**** 4 Stars = Highly Recommended.
(The Ged Ladd Cricket Book Review scale: From 1 Star = Don’t Bother to 5 Stars = Essential Reading).
Have you read a cricket book on holiday? Tell us what it was, where you were and give us a star rating. email@example.com
Last week we suggested that maybe the golden age of cricket videogame graphics had passed; that maybe player likenesses would from now on always be too convincing and insufficiently amusing.
Let’s take a look back on how things have changed, starting with the most recent funny graphics and working our way backwards from there.
What we especially like about this is that it very much looks like a real person, but very much not like Saeed Ajmal.
Saeed Ajmal is a joyous little ball of sunshine, whereas this bowler has clearly just heard that his pet fish has leukemia.
What we like about this is that Gavin Smythe has been hit in the balls. We also like that all the players’ names are slightly wrong.
Slightly wrong faces plus slightly wrong names equals great amusement. Ashes Cricket 2009 was also a perfectly adequate game.
Cricket Revolution, which was out at roughly the same time, also scored well when it came to made-up player names.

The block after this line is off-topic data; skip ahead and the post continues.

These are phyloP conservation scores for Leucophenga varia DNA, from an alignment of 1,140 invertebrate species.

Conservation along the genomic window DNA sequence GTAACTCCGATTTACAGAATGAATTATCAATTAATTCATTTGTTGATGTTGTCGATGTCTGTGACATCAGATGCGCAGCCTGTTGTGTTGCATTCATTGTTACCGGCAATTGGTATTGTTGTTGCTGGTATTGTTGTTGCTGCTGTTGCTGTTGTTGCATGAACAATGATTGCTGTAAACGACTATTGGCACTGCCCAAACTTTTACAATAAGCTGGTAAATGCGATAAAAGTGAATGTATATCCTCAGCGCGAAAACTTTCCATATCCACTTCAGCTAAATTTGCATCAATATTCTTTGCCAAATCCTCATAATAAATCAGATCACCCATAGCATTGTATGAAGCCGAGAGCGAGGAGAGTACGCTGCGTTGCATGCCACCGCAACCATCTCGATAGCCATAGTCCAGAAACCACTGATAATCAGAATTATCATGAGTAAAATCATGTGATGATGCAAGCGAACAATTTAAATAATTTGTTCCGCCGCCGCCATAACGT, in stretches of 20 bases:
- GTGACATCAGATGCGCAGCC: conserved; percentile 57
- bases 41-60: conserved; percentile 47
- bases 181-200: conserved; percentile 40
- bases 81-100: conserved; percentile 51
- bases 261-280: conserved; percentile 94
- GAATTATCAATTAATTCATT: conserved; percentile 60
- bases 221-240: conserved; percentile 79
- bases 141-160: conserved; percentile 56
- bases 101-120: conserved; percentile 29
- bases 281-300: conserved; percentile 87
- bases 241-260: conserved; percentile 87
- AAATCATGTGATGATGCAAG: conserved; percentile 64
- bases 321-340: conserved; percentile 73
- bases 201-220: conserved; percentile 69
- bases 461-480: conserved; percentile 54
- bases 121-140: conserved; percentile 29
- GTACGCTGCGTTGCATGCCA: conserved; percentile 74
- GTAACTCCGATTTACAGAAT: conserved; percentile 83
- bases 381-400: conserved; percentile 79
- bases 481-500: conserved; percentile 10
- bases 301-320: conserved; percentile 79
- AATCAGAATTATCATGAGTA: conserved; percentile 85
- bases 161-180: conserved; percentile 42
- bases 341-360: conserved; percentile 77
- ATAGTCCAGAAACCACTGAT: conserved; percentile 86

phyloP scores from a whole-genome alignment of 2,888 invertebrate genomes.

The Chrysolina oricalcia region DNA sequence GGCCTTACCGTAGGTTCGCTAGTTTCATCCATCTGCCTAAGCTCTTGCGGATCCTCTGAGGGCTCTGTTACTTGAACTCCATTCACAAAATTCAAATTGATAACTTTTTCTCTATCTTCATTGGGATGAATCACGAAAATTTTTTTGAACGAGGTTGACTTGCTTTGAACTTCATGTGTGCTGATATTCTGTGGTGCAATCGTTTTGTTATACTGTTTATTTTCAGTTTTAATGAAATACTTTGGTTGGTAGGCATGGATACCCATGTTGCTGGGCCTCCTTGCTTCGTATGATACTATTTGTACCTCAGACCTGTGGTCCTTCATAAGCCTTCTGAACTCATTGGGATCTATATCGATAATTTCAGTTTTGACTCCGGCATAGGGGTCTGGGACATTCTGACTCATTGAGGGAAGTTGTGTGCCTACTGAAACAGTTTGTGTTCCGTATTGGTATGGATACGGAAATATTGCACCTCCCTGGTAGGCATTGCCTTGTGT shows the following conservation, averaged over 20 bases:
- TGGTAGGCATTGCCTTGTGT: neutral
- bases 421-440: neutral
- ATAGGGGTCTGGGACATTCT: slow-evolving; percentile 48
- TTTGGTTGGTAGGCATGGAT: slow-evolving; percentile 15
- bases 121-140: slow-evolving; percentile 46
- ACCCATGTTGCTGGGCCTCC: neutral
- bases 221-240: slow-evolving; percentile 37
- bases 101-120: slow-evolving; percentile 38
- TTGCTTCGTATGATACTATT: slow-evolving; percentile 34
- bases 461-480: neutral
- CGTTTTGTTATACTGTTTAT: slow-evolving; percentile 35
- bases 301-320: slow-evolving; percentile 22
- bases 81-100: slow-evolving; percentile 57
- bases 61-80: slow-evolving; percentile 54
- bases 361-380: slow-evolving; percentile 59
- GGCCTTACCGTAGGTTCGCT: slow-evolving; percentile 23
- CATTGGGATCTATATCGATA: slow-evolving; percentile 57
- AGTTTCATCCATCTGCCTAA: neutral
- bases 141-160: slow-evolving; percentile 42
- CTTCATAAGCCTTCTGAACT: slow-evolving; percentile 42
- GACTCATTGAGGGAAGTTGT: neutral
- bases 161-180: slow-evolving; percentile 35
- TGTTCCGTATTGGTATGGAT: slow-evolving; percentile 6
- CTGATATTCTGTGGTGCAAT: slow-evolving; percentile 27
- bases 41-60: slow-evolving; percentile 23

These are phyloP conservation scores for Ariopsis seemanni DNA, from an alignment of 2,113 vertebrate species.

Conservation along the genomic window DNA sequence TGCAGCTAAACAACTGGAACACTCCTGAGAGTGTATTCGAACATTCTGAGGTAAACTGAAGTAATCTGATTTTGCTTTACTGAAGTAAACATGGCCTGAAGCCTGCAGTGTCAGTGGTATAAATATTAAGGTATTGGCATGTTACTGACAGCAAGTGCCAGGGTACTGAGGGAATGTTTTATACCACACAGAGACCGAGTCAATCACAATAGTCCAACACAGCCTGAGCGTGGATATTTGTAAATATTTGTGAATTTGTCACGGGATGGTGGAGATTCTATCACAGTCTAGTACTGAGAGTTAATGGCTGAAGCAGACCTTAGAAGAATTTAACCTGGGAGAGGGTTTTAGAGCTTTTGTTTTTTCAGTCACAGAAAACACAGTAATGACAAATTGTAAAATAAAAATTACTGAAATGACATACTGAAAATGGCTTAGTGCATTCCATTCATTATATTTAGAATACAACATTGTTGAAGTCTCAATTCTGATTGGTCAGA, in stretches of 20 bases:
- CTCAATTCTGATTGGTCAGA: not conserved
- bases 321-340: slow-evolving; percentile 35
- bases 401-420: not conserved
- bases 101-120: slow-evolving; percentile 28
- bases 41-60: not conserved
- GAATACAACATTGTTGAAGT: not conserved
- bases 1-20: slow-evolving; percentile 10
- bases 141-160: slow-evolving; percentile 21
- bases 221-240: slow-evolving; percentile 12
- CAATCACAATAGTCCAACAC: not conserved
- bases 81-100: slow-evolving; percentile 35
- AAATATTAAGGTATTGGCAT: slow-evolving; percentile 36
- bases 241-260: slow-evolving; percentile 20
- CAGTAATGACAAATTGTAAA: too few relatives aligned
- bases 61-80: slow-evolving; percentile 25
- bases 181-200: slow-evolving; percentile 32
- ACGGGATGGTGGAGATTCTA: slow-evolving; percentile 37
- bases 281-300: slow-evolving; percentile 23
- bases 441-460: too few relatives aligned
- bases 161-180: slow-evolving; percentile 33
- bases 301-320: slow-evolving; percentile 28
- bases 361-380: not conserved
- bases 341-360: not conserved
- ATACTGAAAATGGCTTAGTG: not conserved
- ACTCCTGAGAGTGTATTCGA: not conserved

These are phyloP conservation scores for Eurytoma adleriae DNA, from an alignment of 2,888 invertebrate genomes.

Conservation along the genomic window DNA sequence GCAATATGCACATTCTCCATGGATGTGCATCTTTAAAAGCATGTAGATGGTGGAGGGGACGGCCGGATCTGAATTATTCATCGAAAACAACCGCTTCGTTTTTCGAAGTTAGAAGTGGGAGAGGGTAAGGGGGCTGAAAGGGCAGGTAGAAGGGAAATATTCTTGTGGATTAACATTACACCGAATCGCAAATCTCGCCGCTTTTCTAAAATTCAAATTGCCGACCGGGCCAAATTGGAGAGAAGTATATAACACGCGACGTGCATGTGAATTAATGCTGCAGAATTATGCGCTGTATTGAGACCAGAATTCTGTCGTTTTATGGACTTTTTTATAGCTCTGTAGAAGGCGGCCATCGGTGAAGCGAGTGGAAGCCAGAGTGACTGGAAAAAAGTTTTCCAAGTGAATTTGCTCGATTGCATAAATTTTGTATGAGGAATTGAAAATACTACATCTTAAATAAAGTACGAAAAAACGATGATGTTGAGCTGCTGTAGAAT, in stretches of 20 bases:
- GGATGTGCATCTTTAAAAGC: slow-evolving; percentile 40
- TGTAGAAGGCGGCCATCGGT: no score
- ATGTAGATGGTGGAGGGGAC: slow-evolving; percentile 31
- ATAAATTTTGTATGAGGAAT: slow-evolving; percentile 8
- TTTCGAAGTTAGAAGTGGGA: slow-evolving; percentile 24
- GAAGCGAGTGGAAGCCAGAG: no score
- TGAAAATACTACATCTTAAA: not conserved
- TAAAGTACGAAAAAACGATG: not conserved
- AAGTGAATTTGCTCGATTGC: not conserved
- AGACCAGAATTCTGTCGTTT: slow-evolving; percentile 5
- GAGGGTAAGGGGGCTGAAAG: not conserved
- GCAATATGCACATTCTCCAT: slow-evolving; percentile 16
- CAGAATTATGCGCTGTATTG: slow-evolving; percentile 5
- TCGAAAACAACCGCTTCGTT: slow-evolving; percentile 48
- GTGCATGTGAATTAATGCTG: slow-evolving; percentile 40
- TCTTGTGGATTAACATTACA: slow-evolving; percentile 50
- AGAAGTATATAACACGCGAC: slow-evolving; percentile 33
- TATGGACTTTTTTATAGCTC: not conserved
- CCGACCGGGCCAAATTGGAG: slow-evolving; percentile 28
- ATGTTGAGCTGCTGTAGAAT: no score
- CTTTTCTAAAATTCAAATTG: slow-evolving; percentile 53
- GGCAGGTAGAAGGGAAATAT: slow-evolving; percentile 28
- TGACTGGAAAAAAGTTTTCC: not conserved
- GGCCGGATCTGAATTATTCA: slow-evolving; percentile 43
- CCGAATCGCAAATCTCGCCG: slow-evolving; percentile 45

We would still consider this game to fall within the golden age of cricket videogame graphics. When you get a player close-up, you do actually have somewhere up to half a chance of recognising the player.
This, to us, seems the optimal level of clarity.
At this point, players were all-but-unrecognisable. However, they did move like puppets playing proper cricket strokes, so that was still pretty funny.
We like this one because WHY WOULD THE BOWLER BE DOING THAT?
Could be anyone. Anyone right-handed, at any rate. Anyone right-handed who had played for Sri Lanka before the game came out in 1996.
Clearly Robin Smith. Or at least it was in the full version of this screenshot which featured his name in writing.
Big head, Robin Smith.
We think this one fits in here, chronologically, but we’d argue that these are the shittest graphics of all – worse than those that follow.
But that’s funny too, so a perfectly acceptable route to take by the developers.
Is that his mouth?
You may believe that the ball has been edged behind, but actually the keeper has large, square, jet black nads (possibly gloves).
Because it’s 10pm and we can’t be arsed trawling through any more YouTube videos for what is, after all, an almost entirely pointless nostalgia trip of benefit to no-one but ourself. And not really of benefit to ourself now that we come to think about it.
Still, it’s more interesting than reading about Ben Stokes losing sponsorship deals, right?